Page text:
501 W Main St, Northville, MI 48167-1576 | Mary K. Gallagher, Superintendent
This section has been adapted from materials developed by the Rouge RAP Advisory Council On-site Septic Subcommittee, which included representatives from Oakland, Wayne and Washtenaw County Health Departments.
Septic systems are waste water treatment systems that use septic tanks and drainfields to dispose of sewage in soil. They are typically used in rural or large lot settings where a sanitary sewer is not available.
According to the Michigan State University Extension Service and local health departments, when a septic system is correctly located, adequately designed, carefully installed and properly managed, you will have a waste disposal system that is simple, economical, effective, safe and environmentally sensitive.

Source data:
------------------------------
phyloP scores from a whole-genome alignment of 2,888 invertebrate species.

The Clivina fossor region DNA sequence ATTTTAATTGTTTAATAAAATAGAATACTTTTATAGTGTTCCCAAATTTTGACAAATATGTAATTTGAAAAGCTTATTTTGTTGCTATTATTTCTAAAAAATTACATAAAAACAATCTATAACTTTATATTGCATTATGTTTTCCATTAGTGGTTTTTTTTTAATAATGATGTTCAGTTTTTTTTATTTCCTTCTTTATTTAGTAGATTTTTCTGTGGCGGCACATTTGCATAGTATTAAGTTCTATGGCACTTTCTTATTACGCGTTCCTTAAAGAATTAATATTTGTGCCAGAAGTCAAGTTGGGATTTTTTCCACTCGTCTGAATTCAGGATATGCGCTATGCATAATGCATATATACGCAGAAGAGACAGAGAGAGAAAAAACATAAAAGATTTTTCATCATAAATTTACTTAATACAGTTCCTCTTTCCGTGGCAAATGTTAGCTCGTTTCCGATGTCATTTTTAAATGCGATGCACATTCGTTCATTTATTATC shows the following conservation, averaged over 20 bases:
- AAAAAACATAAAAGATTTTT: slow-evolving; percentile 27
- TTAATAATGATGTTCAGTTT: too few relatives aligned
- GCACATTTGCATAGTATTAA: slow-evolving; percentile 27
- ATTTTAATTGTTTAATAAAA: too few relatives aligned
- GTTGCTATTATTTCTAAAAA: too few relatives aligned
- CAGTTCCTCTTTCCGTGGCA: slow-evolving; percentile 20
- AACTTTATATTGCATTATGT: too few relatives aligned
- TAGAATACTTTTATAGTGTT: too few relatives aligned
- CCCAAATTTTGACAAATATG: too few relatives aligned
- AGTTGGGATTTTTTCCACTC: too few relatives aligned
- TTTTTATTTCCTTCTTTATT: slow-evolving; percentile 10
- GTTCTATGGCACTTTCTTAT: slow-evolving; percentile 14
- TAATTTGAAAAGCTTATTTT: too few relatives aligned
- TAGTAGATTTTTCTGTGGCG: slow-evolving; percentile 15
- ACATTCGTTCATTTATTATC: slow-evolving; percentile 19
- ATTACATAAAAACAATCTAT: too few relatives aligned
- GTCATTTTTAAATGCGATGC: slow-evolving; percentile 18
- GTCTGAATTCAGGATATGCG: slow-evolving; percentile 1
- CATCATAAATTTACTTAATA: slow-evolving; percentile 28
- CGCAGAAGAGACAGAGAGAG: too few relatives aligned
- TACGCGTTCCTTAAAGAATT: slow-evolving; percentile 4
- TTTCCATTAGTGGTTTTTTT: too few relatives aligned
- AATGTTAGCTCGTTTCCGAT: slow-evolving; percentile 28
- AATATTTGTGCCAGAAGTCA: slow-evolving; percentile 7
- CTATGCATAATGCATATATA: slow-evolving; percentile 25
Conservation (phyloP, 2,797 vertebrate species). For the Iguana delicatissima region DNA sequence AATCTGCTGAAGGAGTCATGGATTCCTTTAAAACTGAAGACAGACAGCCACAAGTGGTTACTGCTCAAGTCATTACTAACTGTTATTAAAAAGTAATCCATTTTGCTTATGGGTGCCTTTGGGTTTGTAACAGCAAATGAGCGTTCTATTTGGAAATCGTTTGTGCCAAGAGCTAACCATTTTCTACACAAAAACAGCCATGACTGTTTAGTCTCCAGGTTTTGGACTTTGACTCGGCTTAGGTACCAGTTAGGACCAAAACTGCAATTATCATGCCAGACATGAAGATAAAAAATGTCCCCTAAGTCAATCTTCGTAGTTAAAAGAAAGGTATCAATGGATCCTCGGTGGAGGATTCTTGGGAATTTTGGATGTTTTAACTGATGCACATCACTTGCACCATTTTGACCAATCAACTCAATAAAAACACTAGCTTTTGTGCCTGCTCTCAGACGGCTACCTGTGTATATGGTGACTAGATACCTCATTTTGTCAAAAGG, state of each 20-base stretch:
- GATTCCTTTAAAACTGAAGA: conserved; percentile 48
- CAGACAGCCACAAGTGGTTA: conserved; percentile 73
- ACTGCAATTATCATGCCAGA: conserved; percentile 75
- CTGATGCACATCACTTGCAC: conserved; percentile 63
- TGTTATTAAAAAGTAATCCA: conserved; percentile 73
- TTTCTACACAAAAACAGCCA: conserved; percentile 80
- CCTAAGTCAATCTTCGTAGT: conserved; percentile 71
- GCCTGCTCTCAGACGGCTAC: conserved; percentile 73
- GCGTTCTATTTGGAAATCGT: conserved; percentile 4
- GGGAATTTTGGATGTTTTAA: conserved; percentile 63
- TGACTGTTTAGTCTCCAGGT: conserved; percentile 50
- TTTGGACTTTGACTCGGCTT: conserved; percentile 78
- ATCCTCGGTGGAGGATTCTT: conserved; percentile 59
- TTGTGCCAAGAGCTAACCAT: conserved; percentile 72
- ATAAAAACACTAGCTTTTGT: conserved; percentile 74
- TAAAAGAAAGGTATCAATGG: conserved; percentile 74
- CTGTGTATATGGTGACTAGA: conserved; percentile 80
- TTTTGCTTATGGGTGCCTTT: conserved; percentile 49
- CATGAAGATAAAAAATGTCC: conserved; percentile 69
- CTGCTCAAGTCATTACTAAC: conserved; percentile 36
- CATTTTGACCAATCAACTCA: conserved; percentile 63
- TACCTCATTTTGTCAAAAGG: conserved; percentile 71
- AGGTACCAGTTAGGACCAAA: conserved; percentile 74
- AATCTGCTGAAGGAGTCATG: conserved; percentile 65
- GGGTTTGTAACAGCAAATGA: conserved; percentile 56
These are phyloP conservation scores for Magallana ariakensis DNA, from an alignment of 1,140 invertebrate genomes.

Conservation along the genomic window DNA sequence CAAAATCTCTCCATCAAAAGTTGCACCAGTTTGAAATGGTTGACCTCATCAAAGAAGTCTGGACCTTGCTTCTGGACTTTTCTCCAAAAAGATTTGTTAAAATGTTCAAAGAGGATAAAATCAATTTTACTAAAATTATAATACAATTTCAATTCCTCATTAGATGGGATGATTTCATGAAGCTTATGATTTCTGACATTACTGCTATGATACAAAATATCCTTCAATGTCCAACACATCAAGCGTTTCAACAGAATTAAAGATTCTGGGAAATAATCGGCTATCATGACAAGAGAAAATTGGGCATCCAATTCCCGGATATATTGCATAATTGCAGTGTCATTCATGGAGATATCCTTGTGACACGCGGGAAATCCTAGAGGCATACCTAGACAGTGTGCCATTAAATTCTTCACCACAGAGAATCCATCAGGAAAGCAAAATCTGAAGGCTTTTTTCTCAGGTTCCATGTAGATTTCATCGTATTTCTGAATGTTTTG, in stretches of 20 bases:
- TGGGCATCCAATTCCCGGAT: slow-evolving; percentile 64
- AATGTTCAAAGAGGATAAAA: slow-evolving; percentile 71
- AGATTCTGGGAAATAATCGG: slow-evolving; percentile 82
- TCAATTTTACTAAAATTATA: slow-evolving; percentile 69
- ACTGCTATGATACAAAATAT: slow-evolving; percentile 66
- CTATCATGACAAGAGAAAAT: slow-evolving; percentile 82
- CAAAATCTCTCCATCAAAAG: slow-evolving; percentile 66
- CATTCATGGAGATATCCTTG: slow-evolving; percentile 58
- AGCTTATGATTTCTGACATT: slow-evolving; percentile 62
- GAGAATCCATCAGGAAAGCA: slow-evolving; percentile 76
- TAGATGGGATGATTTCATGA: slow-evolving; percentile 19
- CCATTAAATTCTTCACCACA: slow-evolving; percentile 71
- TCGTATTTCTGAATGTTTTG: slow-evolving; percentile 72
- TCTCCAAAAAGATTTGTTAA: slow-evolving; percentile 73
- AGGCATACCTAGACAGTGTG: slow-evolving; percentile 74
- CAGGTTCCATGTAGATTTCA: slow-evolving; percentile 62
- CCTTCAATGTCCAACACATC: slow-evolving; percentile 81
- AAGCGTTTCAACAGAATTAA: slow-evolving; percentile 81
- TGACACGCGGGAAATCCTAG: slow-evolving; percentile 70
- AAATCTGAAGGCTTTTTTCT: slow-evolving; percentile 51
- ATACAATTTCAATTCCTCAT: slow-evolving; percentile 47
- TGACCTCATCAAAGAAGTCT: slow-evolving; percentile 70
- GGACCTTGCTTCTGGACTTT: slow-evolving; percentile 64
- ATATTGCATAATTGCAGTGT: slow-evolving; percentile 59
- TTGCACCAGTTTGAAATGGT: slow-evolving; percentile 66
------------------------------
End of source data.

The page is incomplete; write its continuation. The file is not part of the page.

A septic system usually is made up of a septic tank and a drainfield. The septic tank is usually made of reinforced concrete, is buried and watertight. This tank receives untreated household waste. The drain field usually consists of a series of perforated pipes (pipes with holes in them), which distribute the liquid from the septic tank to the surrounding soil.
Although even the best designed and installed system eventually fail, proper maintenance will ensure a longer lasting waste disposal system.
A failure of a septic system can cause serious problems. Sewage can pond on the ground near the drainfield or back up into buildings. Animals and people may become ill from contact with these discharges. Pollution from failing septic systems of contaminate ditches, creeks and shallow drinking water supplies. In addition to public health concerns, there are costly repair bills to repair or replace the system. Normal use of the system is interrupted while the system is uncovered for repairs or replacement. »Next Section